Aaron R. Quinlan

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MOTIVATION Testing for correlations between different sets of genomic features is a fundamental task in genomics research. However, searching for overlaps between features with existing web-based methods is complicated by the massive datasets that are routinely produced with current sequencing technologies. Fast and flexible tools are therefore required to(More)
Comprehensive discovery of structural variation (SV) from whole genome sequencing data requires multiple detection signals including read-pair, split-read, read-depth and prior knowledge. Owing to technical challenges, extant SV discovery algorithms either use one signal in isolation, or at best use two sequentially. We present LUMPY, a novel SV discovery(More)
Structural variation (SV) is a rich source of genetic diversity in mammals, but due to the challenges associated with mapping SV in complex genomes, basic questions regarding their genomic distribution and mechanistic origins remain unanswered. We have developed an algorithm (HYDRA) to localize SV breakpoints by paired-end mapping, and a general approach(More)
MOTIVATION Analysis of genomic sequencing data requires efficient, easy-to-use access to alignment results and flexible data management tools (e.g. filtering, merging, sorting, etc.). However, the enormous amount of data produced by current sequencing technologies is typically stored in compressed, binary formats that are not easily handled by the(More)
Massively parallel sequencing instruments enable rapid and inexpensive DNA sequence data production. Because these instruments are new, their data require characterization with respect to accuracy and utility. To address this, we sequenced a Caernohabditis elegans N2 Bristol strain isolate using the Solexa Sequence Analyzer, and compared the reads to the(More)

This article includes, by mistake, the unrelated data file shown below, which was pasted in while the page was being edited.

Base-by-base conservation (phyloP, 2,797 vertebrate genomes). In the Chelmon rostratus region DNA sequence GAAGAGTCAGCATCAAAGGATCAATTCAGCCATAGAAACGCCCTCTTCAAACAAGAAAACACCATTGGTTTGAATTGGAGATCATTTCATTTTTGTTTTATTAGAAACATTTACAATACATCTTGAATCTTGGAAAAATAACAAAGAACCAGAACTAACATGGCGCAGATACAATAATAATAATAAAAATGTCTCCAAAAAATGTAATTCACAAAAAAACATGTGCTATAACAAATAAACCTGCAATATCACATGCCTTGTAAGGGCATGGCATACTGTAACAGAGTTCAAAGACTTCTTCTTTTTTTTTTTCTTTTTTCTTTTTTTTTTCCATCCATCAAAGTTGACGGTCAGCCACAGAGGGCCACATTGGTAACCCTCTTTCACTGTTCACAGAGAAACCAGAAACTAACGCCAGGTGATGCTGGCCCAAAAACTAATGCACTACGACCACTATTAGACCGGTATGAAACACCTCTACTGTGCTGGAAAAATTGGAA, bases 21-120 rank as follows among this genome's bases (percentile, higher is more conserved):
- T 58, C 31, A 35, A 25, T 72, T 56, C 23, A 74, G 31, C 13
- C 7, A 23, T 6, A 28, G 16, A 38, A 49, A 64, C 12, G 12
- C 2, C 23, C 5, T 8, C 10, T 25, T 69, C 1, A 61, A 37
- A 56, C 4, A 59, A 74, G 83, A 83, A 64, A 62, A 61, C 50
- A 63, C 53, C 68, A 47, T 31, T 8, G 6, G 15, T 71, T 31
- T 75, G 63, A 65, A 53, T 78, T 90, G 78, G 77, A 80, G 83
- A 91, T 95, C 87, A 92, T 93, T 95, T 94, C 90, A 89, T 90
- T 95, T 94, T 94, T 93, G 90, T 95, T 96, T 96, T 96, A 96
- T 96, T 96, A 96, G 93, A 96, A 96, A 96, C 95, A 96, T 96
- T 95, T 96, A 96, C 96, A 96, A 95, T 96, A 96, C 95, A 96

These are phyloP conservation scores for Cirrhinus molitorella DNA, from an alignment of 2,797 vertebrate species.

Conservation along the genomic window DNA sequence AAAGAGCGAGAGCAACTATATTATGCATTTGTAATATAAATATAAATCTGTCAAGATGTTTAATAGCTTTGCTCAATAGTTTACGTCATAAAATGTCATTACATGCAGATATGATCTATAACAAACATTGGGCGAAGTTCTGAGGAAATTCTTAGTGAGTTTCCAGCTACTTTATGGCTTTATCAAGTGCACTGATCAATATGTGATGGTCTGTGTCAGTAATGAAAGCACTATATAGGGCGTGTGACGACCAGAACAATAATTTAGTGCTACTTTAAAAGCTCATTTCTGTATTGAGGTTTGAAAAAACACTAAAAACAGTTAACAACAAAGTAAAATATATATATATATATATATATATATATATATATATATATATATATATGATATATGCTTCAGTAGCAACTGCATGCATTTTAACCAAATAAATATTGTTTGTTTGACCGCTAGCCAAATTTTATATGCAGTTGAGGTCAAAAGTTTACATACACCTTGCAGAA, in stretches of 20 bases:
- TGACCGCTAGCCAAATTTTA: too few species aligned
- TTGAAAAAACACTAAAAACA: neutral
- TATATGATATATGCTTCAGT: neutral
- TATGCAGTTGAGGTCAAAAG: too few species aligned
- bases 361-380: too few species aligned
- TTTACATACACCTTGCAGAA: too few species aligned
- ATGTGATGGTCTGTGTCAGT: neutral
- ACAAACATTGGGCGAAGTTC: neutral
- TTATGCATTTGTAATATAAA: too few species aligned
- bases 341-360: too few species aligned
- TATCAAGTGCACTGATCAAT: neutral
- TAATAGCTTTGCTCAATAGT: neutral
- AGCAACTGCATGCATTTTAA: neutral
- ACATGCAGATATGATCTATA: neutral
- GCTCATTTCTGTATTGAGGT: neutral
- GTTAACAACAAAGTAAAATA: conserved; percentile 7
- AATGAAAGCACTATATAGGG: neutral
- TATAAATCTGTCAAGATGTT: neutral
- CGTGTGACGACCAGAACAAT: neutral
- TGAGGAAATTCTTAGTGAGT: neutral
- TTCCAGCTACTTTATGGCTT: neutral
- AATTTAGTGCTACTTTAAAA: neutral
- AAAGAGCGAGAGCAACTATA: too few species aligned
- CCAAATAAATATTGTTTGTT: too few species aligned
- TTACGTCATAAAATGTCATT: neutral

MOTIVATION Nanopore sequencing may be the next disruptive technology in genomics, owing to its ability to detect single DNA molecules without prior amplification, lack of reliance on expensive optical components, and the ability to sequence long fragments. The MinION™ from Oxford Nanopore Technologies (ONT) is the first nanopore sequencer to be(More)
Previously reported applications of the 454 Life Sciences pyrosequencing technology have relied on deep sequence coverage for accurate polymorphism discovery because of frequent insertion and deletion sequence errors. Here we report a new base calling program, Pyrobayes, for pyrosequencing reads. Pyrobayes permits accurate single-nucleotide polymorphism(More)
While exome sequencing is readily amenable to single-nucleotide variant discovery, the sparse and nonuniform nature of the exome capture reaction has hindered exome-based detection and characterization of genic copy number variation. We developed a novel method using singular value decomposition (SVD) normalization to discover rare genic copy number(More)
Technological advances have enabled the use of DNA sequencing as a flexible tool to characterize genetic variation and to measure the activity of diverse cellular phenomena such as gene isoform expression and transcription factor binding. Extracting biological insight from the experiments enabled by these advances demands the analysis of large,(More)
BACKGROUND The MinION™ is a new, portable single-molecule sequencer developed by Oxford Nanopore Technologies. It measures four inches in length and is powered from the USB 3.0 port of a laptop computer. The MinION™ measures the change in current resulting from DNA strands interacting with a charged protein nanopore. These measurements can then be used to(More)